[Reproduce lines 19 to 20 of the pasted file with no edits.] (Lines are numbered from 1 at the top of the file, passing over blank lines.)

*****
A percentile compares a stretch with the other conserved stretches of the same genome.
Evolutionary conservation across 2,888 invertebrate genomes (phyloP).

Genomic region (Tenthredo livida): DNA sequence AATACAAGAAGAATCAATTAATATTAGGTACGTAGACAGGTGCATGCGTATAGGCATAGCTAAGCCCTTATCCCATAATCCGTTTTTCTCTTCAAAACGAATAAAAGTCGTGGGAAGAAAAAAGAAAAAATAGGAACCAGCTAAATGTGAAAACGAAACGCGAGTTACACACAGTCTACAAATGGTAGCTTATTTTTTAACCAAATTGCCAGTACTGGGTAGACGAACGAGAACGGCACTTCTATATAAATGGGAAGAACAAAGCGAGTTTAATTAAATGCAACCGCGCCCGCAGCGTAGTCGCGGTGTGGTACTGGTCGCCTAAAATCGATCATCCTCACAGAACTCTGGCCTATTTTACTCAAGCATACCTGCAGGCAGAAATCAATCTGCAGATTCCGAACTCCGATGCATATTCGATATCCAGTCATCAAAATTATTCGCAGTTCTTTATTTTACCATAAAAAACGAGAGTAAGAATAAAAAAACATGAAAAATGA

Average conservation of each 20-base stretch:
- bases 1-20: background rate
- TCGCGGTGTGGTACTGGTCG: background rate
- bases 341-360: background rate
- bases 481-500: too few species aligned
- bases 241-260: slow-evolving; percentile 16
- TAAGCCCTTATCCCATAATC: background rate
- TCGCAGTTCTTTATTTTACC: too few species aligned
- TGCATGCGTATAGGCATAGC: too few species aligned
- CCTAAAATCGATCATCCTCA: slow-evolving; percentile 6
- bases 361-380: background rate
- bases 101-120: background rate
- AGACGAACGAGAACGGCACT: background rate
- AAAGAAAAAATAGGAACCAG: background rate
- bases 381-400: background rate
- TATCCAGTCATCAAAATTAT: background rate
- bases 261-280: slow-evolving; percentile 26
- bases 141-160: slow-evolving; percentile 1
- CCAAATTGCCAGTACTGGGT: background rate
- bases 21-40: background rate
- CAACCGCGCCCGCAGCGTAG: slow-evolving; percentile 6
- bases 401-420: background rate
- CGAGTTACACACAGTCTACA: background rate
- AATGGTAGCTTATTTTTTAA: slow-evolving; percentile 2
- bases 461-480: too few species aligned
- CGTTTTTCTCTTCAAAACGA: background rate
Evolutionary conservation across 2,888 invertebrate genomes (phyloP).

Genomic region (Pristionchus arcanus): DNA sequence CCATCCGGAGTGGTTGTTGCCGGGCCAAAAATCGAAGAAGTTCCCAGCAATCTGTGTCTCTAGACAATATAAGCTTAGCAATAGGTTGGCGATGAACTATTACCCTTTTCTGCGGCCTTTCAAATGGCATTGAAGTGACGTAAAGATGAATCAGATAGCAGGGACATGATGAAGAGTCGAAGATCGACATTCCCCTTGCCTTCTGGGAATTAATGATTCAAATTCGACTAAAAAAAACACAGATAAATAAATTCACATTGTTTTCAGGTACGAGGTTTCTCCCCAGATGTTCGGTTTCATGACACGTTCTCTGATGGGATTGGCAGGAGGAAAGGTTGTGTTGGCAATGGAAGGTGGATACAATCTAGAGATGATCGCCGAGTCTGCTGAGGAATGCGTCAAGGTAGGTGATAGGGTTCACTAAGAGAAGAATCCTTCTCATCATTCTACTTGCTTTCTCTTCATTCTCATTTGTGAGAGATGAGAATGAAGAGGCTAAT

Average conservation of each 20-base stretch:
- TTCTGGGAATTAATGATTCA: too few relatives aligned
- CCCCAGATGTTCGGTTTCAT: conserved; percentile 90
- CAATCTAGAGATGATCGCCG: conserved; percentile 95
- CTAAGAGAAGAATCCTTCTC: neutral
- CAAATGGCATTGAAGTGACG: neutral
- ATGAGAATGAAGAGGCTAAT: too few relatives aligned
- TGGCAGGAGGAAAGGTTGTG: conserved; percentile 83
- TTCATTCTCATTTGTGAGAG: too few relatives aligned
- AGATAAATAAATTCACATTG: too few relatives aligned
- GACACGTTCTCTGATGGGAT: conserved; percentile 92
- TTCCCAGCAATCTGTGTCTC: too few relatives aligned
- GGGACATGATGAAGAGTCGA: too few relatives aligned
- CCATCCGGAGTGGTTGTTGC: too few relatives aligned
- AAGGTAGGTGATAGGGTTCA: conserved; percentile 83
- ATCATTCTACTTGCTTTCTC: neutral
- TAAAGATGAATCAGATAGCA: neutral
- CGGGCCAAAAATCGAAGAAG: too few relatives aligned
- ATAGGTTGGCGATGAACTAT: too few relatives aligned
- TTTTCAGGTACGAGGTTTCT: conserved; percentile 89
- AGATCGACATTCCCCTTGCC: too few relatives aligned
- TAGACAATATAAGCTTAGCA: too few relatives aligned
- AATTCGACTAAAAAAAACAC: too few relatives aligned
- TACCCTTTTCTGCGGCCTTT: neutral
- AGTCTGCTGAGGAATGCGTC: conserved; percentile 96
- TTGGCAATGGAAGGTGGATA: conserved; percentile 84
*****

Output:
- TATCCAGTCATCAAAATTAT: background rate
- bases 261-280: slow-evolving; percentile 26